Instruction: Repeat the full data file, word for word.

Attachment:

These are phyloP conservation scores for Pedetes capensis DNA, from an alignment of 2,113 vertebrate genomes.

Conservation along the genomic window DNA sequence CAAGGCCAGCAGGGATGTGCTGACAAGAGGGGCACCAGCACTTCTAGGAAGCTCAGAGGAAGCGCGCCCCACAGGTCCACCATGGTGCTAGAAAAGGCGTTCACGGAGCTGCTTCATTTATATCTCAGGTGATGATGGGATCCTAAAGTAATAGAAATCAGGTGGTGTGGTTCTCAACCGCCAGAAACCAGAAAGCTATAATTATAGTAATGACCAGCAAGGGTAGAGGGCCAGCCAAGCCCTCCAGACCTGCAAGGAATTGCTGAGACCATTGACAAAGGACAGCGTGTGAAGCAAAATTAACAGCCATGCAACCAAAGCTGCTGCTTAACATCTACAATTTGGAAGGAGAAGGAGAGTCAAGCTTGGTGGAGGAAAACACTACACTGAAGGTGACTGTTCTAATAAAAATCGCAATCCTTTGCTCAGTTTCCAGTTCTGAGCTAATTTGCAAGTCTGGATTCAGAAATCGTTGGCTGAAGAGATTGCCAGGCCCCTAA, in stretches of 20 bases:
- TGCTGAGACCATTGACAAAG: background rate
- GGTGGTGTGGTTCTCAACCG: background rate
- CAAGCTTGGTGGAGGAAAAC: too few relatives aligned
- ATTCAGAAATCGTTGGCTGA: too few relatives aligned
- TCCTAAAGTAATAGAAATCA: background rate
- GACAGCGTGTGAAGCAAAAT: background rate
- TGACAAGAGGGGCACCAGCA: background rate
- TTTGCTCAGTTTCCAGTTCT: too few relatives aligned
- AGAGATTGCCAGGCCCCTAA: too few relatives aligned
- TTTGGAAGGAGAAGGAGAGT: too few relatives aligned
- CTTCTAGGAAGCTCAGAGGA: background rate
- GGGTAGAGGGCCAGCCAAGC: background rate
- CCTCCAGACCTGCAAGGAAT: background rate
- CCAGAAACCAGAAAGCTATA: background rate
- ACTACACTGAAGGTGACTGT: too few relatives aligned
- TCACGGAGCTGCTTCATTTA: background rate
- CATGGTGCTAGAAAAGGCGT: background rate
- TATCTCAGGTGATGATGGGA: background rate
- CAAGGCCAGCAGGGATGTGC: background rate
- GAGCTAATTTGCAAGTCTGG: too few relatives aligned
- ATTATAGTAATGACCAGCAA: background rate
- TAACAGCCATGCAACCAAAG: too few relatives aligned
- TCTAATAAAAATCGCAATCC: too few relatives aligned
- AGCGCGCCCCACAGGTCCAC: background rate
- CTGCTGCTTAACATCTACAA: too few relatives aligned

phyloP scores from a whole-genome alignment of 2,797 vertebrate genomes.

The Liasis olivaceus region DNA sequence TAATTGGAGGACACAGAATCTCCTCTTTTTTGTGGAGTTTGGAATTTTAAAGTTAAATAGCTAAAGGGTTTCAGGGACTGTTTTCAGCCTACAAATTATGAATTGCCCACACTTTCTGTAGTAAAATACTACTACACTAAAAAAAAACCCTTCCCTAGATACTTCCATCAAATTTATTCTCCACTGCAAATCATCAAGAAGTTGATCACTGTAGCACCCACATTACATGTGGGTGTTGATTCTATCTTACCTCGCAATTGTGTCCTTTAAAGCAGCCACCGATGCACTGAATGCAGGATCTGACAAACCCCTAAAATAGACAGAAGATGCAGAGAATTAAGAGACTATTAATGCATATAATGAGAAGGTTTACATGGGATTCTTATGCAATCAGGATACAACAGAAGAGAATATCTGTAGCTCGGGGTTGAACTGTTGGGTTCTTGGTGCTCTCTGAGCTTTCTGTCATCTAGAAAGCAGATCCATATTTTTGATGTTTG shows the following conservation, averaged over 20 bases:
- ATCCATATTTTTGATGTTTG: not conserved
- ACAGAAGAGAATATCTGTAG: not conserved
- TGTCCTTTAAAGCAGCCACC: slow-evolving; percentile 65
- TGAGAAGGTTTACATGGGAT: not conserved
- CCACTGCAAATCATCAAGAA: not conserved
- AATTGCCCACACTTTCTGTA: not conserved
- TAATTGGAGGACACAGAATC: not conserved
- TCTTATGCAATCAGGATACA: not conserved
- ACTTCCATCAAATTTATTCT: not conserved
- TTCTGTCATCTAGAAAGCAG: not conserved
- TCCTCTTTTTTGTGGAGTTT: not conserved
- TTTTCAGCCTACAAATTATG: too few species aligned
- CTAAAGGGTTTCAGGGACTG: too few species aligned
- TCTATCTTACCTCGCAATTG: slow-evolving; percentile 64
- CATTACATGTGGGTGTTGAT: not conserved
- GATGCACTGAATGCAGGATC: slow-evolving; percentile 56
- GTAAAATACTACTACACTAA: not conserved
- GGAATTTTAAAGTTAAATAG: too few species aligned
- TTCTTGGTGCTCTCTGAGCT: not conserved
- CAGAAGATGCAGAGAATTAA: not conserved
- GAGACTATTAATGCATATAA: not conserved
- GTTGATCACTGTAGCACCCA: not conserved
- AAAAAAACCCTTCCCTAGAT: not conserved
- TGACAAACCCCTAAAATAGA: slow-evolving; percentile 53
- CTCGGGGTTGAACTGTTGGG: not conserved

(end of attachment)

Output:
These are phyloP conservation scores for Pedetes capensis DNA, from an alignment of 2,113 vertebrate genomes.

Conservation along the genomic window DNA sequence CAAGGCCAGCAGGGATGTGCTGACAAGAGGGGCACCAGCACTTCTAGGAAGCTCAGAGGAAGCGCGCCCCACAGGTCCACCATGGTGCTAGAAAAGGCGTTCACGGAGCTGCTTCATTTATATCTCAGGTGATGATGGGATCCTAAAGTAATAGAAATCAGGTGGTGTGGTTCTCAACCGCCAGAAACCAGAAAGCTATAATTATAGTAATGACCAGCAAGGGTAGAGGGCCAGCCAAGCCCTCCAGACCTGCAAGGAATTGCTGAGACCATTGACAAAGGACAGCGTGTGAAGCAAAATTAACAGCCATGCAACCAAAGCTGCTGCTTAACATCTACAATTTGGAAGGAGAAGGAGAGTCAAGCTTGGTGGAGGAAAACACTACACTGAAGGTGACTGTTCTAATAAAAATCGCAATCCTTTGCTCAGTTTCCAGTTCTGAGCTAATTTGCAAGTCTGGATTCAGAAATCGTTGGCTGAAGAGATTGCCAGGCCCCTAA, in stretches of 20 bases:
- TGCTGAGACCATTGACAAAG: background rate
- GGTGGTGTGGTTCTCAACCG: background rate
- CAAGCTTGGTGGAGGAAAAC: too few relatives aligned
- ATTCAGAAATCGTTGGCTGA: too few relatives aligned
- TCCTAAAGTAATAGAAATCA: background rate
- GACAGCGTGTGAAGCAAAAT: background rate
- TGACAAGAGGGGCACCAGCA: background rate
- TTTGCTCAGTTTCCAGTTCT: too few relatives aligned
- AGAGATTGCCAGGCCCCTAA: too few relatives aligned
- TTTGGAAGGAGAAGGAGAGT: too few relatives aligned
- CTTCTAGGAAGCTCAGAGGA: background rate
- GGGTAGAGGGCCAGCCAAGC: background rate
- CCTCCAGACCTGCAAGGAAT: background rate
- CCAGAAACCAGAAAGCTATA: background rate
- ACTACACTGAAGGTGACTGT: too few relatives aligned
- TCACGGAGCTGCTTCATTTA: background rate
- CATGGTGCTAGAAAAGGCGT: background rate
- TATCTCAGGTGATGATGGGA: background rate
- CAAGGCCAGCAGGGATGTGC: background rate
- GAGCTAATTTGCAAGTCTGG: too few relatives aligned
- ATTATAGTAATGACCAGCAA: background rate
- TAACAGCCATGCAACCAAAG: too few relatives aligned
- TCTAATAAAAATCGCAATCC: too few relatives aligned
- AGCGCGCCCCACAGGTCCAC: background rate
- CTGCTGCTTAACATCTACAA: too few relatives aligned

phyloP scores from a whole-genome alignment of 2,797 vertebrate genomes.

The Liasis olivaceus region DNA sequence TAATTGGAGGACACAGAATCTCCTCTTTTTTGTGGAGTTTGGAATTTTAAAGTTAAATAGCTAAAGGGTTTCAGGGACTGTTTTCAGCCTACAAATTATGAATTGCCCACACTTTCTGTAGTAAAATACTACTACACTAAAAAAAAACCCTTCCCTAGATACTTCCATCAAATTTATTCTCCACTGCAAATCATCAAGAAGTTGATCACTGTAGCACCCACATTACATGTGGGTGTTGATTCTATCTTACCTCGCAATTGTGTCCTTTAAAGCAGCCACCGATGCACTGAATGCAGGATCTGACAAACCCCTAAAATAGACAGAAGATGCAGAGAATTAAGAGACTATTAATGCATATAATGAGAAGGTTTACATGGGATTCTTATGCAATCAGGATACAACAGAAGAGAATATCTGTAGCTCGGGGTTGAACTGTTGGGTTCTTGGTGCTCTCTGAGCTTTCTGTCATCTAGAAAGCAGATCCATATTTTTGATGTTTG shows the following conservation, averaged over 20 bases:
- ATCCATATTTTTGATGTTTG: not conserved
- ACAGAAGAGAATATCTGTAG: not conserved
- TGTCCTTTAAAGCAGCCACC: slow-evolving; percentile 65
- TGAGAAGGTTTACATGGGAT: not conserved
- CCACTGCAAATCATCAAGAA: not conserved
- AATTGCCCACACTTTCTGTA: not conserved
- TAATTGGAGGACACAGAATC: not conserved
- TCTTATGCAATCAGGATACA: not conserved
- ACTTCCATCAAATTTATTCT: not conserved
- TTCTGTCATCTAGAAAGCAG: not conserved
- TCCTCTTTTTTGTGGAGTTT: not conserved
- TTTTCAGCCTACAAATTATG: too few species aligned
- CTAAAGGGTTTCAGGGACTG: too few species aligned
- TCTATCTTACCTCGCAATTG: slow-evolving; percentile 64
- CATTACATGTGGGTGTTGAT: not conserved
- GATGCACTGAATGCAGGATC: slow-evolving; percentile 56
- GTAAAATACTACTACACTAA: not conserved
- GGAATTTTAAAGTTAAATAG: too few species aligned
- TTCTTGGTGCTCTCTGAGCT: not conserved
- CAGAAGATGCAGAGAATTAA: not conserved
- GAGACTATTAATGCATATAA: not conserved
- GTTGATCACTGTAGCACCCA: not conserved
- AAAAAAACCCTTCCCTAGAT: not conserved
- TGACAAACCCCTAAAATAGA: slow-evolving; percentile 53
- CTCGGGGTTGAACTGTTGGG: not conserved